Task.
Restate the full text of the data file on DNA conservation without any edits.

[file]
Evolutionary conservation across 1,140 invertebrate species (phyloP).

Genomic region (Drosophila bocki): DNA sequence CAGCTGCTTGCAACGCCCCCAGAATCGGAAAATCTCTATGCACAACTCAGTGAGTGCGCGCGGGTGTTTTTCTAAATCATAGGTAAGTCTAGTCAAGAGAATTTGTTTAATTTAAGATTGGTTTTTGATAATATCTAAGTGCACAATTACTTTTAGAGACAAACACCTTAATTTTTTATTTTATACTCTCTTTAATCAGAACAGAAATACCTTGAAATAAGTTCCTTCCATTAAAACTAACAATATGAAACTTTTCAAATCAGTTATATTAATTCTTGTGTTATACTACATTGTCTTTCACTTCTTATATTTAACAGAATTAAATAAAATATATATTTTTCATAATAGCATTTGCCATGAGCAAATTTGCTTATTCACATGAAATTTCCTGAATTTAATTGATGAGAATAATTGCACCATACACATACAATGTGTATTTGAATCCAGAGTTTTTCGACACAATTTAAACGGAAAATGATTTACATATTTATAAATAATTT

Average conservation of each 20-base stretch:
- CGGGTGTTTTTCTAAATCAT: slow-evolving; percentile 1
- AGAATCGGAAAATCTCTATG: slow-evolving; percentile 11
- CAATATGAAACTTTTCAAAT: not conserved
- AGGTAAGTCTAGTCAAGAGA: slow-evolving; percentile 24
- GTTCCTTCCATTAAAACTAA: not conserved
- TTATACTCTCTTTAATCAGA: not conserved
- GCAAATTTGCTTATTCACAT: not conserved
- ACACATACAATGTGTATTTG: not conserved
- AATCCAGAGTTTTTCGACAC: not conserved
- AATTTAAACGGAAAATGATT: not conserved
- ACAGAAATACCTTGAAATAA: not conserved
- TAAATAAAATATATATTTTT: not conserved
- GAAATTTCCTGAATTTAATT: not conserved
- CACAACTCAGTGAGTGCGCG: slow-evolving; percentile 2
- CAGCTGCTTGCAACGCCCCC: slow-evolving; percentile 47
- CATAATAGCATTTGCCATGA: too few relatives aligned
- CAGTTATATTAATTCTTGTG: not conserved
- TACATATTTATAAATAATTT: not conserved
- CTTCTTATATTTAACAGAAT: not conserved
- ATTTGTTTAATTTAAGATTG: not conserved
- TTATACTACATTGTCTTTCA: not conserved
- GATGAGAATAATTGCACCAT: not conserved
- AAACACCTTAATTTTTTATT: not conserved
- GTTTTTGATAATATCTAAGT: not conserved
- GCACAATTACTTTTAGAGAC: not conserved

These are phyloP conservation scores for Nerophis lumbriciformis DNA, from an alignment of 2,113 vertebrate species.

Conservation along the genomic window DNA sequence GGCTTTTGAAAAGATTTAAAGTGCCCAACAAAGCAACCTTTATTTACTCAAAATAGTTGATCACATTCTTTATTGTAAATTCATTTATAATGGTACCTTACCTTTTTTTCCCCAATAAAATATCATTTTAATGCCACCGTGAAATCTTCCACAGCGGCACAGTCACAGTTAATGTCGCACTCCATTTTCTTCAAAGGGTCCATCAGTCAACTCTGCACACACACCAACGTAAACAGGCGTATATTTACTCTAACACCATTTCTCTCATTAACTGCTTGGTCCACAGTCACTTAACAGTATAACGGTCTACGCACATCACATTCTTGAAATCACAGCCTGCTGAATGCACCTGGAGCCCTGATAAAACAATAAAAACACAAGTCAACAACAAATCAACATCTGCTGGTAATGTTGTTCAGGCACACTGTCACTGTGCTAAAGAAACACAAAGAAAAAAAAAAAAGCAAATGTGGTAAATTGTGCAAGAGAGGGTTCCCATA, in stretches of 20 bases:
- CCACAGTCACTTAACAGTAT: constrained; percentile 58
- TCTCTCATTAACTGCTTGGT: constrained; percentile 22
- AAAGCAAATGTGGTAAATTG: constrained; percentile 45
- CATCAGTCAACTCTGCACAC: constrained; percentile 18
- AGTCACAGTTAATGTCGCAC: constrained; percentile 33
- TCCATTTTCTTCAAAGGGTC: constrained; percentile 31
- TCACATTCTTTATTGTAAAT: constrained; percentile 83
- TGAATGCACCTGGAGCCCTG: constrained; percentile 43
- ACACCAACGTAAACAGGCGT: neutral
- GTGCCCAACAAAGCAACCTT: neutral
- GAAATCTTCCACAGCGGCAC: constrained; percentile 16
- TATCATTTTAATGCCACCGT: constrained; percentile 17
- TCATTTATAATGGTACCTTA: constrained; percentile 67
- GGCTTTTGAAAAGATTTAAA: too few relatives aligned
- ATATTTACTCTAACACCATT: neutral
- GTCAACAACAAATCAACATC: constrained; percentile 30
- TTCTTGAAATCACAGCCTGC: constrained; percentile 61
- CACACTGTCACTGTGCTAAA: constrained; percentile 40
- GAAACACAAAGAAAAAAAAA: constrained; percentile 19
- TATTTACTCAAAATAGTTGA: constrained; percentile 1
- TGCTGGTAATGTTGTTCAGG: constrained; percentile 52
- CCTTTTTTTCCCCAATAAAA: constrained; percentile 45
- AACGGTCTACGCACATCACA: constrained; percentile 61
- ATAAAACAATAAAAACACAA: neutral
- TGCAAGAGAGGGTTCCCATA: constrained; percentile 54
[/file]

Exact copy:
Evolutionary conservation across 1,140 invertebrate species (phyloP).

Genomic region (Drosophila bocki): DNA sequence CAGCTGCTTGCAACGCCCCCAGAATCGGAAAATCTCTATGCACAACTCAGTGAGTGCGCGCGGGTGTTTTTCTAAATCATAGGTAAGTCTAGTCAAGAGAATTTGTTTAATTTAAGATTGGTTTTTGATAATATCTAAGTGCACAATTACTTTTAGAGACAAACACCTTAATTTTTTATTTTATACTCTCTTTAATCAGAACAGAAATACCTTGAAATAAGTTCCTTCCATTAAAACTAACAATATGAAACTTTTCAAATCAGTTATATTAATTCTTGTGTTATACTACATTGTCTTTCACTTCTTATATTTAACAGAATTAAATAAAATATATATTTTTCATAATAGCATTTGCCATGAGCAAATTTGCTTATTCACATGAAATTTCCTGAATTTAATTGATGAGAATAATTGCACCATACACATACAATGTGTATTTGAATCCAGAGTTTTTCGACACAATTTAAACGGAAAATGATTTACATATTTATAAATAATTT

Average conservation of each 20-base stretch:
- CGGGTGTTTTTCTAAATCAT: slow-evolving; percentile 1
- AGAATCGGAAAATCTCTATG: slow-evolving; percentile 11
- CAATATGAAACTTTTCAAAT: not conserved
- AGGTAAGTCTAGTCAAGAGA: slow-evolving; percentile 24
- GTTCCTTCCATTAAAACTAA: not conserved
- TTATACTCTCTTTAATCAGA: not conserved
- GCAAATTTGCTTATTCACAT: not conserved
- ACACATACAATGTGTATTTG: not conserved
- AATCCAGAGTTTTTCGACAC: not conserved
- AATTTAAACGGAAAATGATT: not conserved
- ACAGAAATACCTTGAAATAA: not conserved
- TAAATAAAATATATATTTTT: not conserved
- GAAATTTCCTGAATTTAATT: not conserved
- CACAACTCAGTGAGTGCGCG: slow-evolving; percentile 2
- CAGCTGCTTGCAACGCCCCC: slow-evolving; percentile 47
- CATAATAGCATTTGCCATGA: too few relatives aligned
- CAGTTATATTAATTCTTGTG: not conserved
- TACATATTTATAAATAATTT: not conserved
- CTTCTTATATTTAACAGAAT: not conserved
- ATTTGTTTAATTTAAGATTG: not conserved
- TTATACTACATTGTCTTTCA: not conserved
- GATGAGAATAATTGCACCAT: not conserved
- AAACACCTTAATTTTTTATT: not conserved
- GTTTTTGATAATATCTAAGT: not conserved
- GCACAATTACTTTTAGAGAC: not conserved

These are phyloP conservation scores for Nerophis lumbriciformis DNA, from an alignment of 2,113 vertebrate species.

Conservation along the genomic window DNA sequence GGCTTTTGAAAAGATTTAAAGTGCCCAACAAAGCAACCTTTATTTACTCAAAATAGTTGATCACATTCTTTATTGTAAATTCATTTATAATGGTACCTTACCTTTTTTTCCCCAATAAAATATCATTTTAATGCCACCGTGAAATCTTCCACAGCGGCACAGTCACAGTTAATGTCGCACTCCATTTTCTTCAAAGGGTCCATCAGTCAACTCTGCACACACACCAACGTAAACAGGCGTATATTTACTCTAACACCATTTCTCTCATTAACTGCTTGGTCCACAGTCACTTAACAGTATAACGGTCTACGCACATCACATTCTTGAAATCACAGCCTGCTGAATGCACCTGGAGCCCTGATAAAACAATAAAAACACAAGTCAACAACAAATCAACATCTGCTGGTAATGTTGTTCAGGCACACTGTCACTGTGCTAAAGAAACACAAAGAAAAAAAAAAAAGCAAATGTGGTAAATTGTGCAAGAGAGGGTTCCCATA, in stretches of 20 bases:
- CCACAGTCACTTAACAGTAT: constrained; percentile 58
- TCTCTCATTAACTGCTTGGT: constrained; percentile 22
- AAAGCAAATGTGGTAAATTG: constrained; percentile 45
- CATCAGTCAACTCTGCACAC: constrained; percentile 18
- AGTCACAGTTAATGTCGCAC: constrained; percentile 33
- TCCATTTTCTTCAAAGGGTC: constrained; percentile 31
- TCACATTCTTTATTGTAAAT: constrained; percentile 83
- TGAATGCACCTGGAGCCCTG: constrained; percentile 43
- ACACCAACGTAAACAGGCGT: neutral
- GTGCCCAACAAAGCAACCTT: neutral
- GAAATCTTCCACAGCGGCAC: constrained; percentile 16
- TATCATTTTAATGCCACCGT: constrained; percentile 17
- TCATTTATAATGGTACCTTA: constrained; percentile 67
- GGCTTTTGAAAAGATTTAAA: too few relatives aligned
- ATATTTACTCTAACACCATT: neutral
- GTCAACAACAAATCAACATC: constrained; percentile 30
- TTCTTGAAATCACAGCCTGC: constrained; percentile 61
- CACACTGTCACTGTGCTAAA: constrained; percentile 40
- GAAACACAAAGAAAAAAAAA: constrained; percentile 19
- TATTTACTCAAAATAGTTGA: constrained; percentile 1
- TGCTGGTAATGTTGTTCAGG: constrained; percentile 52
- CCTTTTTTTCCCCAATAAAA: constrained; percentile 45
- AACGGTCTACGCACATCACA: constrained; percentile 61
- ATAAAACAATAAAAACACAA: neutral
- TGCAAGAGAGGGTTCCCATA: constrained; percentile 54